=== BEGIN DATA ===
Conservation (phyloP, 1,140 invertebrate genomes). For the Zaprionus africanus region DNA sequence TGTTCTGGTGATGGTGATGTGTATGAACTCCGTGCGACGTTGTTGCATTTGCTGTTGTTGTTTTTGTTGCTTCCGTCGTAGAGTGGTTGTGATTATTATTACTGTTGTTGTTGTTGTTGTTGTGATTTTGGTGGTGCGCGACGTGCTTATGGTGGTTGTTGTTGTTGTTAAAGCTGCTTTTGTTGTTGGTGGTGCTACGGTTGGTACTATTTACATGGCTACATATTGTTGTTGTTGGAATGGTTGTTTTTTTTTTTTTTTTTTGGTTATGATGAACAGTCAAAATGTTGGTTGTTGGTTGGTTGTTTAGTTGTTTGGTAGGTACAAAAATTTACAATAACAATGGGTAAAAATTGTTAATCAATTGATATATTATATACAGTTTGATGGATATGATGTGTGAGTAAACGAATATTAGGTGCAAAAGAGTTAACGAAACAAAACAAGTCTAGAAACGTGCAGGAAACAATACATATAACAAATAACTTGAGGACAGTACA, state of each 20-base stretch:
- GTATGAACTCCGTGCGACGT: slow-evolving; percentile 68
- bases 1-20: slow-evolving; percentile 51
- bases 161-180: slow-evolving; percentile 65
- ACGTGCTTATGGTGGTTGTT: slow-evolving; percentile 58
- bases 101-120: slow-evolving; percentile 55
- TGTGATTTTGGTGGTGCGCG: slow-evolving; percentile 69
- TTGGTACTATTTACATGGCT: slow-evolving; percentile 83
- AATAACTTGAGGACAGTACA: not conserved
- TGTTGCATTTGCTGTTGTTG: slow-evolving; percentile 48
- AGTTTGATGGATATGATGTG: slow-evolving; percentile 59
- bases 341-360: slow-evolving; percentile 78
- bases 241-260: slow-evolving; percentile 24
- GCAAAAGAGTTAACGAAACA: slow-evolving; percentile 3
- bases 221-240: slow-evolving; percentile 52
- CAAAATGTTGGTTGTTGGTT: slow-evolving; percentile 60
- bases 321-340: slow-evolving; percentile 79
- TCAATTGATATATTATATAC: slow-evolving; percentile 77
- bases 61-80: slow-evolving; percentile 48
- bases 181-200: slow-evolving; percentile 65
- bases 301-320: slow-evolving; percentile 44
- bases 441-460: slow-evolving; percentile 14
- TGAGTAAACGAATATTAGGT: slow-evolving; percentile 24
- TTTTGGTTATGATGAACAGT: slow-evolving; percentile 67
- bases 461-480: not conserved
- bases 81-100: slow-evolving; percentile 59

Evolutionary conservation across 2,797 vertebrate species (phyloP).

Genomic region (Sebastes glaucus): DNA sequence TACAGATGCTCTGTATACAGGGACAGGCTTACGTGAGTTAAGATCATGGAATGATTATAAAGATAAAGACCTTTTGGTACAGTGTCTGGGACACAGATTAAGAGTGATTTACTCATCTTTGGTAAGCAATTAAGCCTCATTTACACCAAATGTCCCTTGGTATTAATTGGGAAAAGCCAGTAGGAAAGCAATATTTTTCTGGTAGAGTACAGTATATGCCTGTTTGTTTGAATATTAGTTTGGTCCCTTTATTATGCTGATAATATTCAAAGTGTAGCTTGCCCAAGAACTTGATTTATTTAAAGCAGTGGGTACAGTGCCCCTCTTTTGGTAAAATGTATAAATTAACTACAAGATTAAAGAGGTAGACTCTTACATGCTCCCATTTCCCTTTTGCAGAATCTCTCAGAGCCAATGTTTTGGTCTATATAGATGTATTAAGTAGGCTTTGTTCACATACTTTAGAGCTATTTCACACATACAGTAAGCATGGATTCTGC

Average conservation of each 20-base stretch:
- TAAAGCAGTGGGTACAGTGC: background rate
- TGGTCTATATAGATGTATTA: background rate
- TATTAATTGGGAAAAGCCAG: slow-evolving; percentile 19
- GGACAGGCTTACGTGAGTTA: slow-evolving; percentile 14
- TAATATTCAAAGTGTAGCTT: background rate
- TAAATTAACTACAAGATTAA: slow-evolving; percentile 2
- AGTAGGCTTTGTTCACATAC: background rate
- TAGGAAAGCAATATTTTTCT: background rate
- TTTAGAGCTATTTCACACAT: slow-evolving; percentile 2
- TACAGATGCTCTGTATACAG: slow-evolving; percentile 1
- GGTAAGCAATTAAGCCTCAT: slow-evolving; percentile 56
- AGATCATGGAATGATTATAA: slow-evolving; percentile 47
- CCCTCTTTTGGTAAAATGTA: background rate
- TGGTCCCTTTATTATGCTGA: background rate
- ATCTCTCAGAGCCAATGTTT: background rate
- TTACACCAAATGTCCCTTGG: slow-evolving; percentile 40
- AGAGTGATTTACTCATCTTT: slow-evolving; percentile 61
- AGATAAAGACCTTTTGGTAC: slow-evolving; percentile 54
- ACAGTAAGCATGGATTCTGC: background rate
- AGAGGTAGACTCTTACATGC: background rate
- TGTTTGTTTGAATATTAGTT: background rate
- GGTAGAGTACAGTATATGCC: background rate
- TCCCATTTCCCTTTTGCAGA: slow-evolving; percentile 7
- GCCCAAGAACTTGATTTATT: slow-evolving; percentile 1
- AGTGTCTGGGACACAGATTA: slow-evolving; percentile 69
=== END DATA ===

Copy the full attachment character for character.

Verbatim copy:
Conservation (phyloP, 1,140 invertebrate genomes). For the Zaprionus africanus region DNA sequence TGTTCTGGTGATGGTGATGTGTATGAACTCCGTGCGACGTTGTTGCATTTGCTGTTGTTGTTTTTGTTGCTTCCGTCGTAGAGTGGTTGTGATTATTATTACTGTTGTTGTTGTTGTTGTTGTGATTTTGGTGGTGCGCGACGTGCTTATGGTGGTTGTTGTTGTTGTTAAAGCTGCTTTTGTTGTTGGTGGTGCTACGGTTGGTACTATTTACATGGCTACATATTGTTGTTGTTGGAATGGTTGTTTTTTTTTTTTTTTTTTGGTTATGATGAACAGTCAAAATGTTGGTTGTTGGTTGGTTGTTTAGTTGTTTGGTAGGTACAAAAATTTACAATAACAATGGGTAAAAATTGTTAATCAATTGATATATTATATACAGTTTGATGGATATGATGTGTGAGTAAACGAATATTAGGTGCAAAAGAGTTAACGAAACAAAACAAGTCTAGAAACGTGCAGGAAACAATACATATAACAAATAACTTGAGGACAGTACA, state of each 20-base stretch:
- GTATGAACTCCGTGCGACGT: slow-evolving; percentile 68
- bases 1-20: slow-evolving; percentile 51
- bases 161-180: slow-evolving; percentile 65
- ACGTGCTTATGGTGGTTGTT: slow-evolving; percentile 58
- bases 101-120: slow-evolving; percentile 55
- TGTGATTTTGGTGGTGCGCG: slow-evolving; percentile 69
- TTGGTACTATTTACATGGCT: slow-evolving; percentile 83
- AATAACTTGAGGACAGTACA: not conserved
- TGTTGCATTTGCTGTTGTTG: slow-evolving; percentile 48
- AGTTTGATGGATATGATGTG: slow-evolving; percentile 59
- bases 341-360: slow-evolving; percentile 78
- bases 241-260: slow-evolving; percentile 24
- GCAAAAGAGTTAACGAAACA: slow-evolving; percentile 3
- bases 221-240: slow-evolving; percentile 52
- CAAAATGTTGGTTGTTGGTT: slow-evolving; percentile 60
- bases 321-340: slow-evolving; percentile 79
- TCAATTGATATATTATATAC: slow-evolving; percentile 77
- bases 61-80: slow-evolving; percentile 48
- bases 181-200: slow-evolving; percentile 65
- bases 301-320: slow-evolving; percentile 44
- bases 441-460: slow-evolving; percentile 14
- TGAGTAAACGAATATTAGGT: slow-evolving; percentile 24
- TTTTGGTTATGATGAACAGT: slow-evolving; percentile 67
- bases 461-480: not conserved
- bases 81-100: slow-evolving; percentile 59

Evolutionary conservation across 2,797 vertebrate species (phyloP).

Genomic region (Sebastes glaucus): DNA sequence TACAGATGCTCTGTATACAGGGACAGGCTTACGTGAGTTAAGATCATGGAATGATTATAAAGATAAAGACCTTTTGGTACAGTGTCTGGGACACAGATTAAGAGTGATTTACTCATCTTTGGTAAGCAATTAAGCCTCATTTACACCAAATGTCCCTTGGTATTAATTGGGAAAAGCCAGTAGGAAAGCAATATTTTTCTGGTAGAGTACAGTATATGCCTGTTTGTTTGAATATTAGTTTGGTCCCTTTATTATGCTGATAATATTCAAAGTGTAGCTTGCCCAAGAACTTGATTTATTTAAAGCAGTGGGTACAGTGCCCCTCTTTTGGTAAAATGTATAAATTAACTACAAGATTAAAGAGGTAGACTCTTACATGCTCCCATTTCCCTTTTGCAGAATCTCTCAGAGCCAATGTTTTGGTCTATATAGATGTATTAAGTAGGCTTTGTTCACATACTTTAGAGCTATTTCACACATACAGTAAGCATGGATTCTGC

Average conservation of each 20-base stretch:
- TAAAGCAGTGGGTACAGTGC: background rate
- TGGTCTATATAGATGTATTA: background rate
- TATTAATTGGGAAAAGCCAG: slow-evolving; percentile 19
- GGACAGGCTTACGTGAGTTA: slow-evolving; percentile 14
- TAATATTCAAAGTGTAGCTT: background rate
- TAAATTAACTACAAGATTAA: slow-evolving; percentile 2
- AGTAGGCTTTGTTCACATAC: background rate
- TAGGAAAGCAATATTTTTCT: background rate
- TTTAGAGCTATTTCACACAT: slow-evolving; percentile 2
- TACAGATGCTCTGTATACAG: slow-evolving; percentile 1
- GGTAAGCAATTAAGCCTCAT: slow-evolving; percentile 56
- AGATCATGGAATGATTATAA: slow-evolving; percentile 47
- CCCTCTTTTGGTAAAATGTA: background rate
- TGGTCCCTTTATTATGCTGA: background rate
- ATCTCTCAGAGCCAATGTTT: background rate
- TTACACCAAATGTCCCTTGG: slow-evolving; percentile 40
- AGAGTGATTTACTCATCTTT: slow-evolving; percentile 61
- AGATAAAGACCTTTTGGTAC: slow-evolving; percentile 54
- ACAGTAAGCATGGATTCTGC: background rate
- AGAGGTAGACTCTTACATGC: background rate
- TGTTTGTTTGAATATTAGTT: background rate
- GGTAGAGTACAGTATATGCC: background rate
- TCCCATTTCCCTTTTGCAGA: slow-evolving; percentile 7
- GCCCAAGAACTTGATTTATT: slow-evolving; percentile 1
- AGTGTCTGGGACACAGATTA: slow-evolving; percentile 69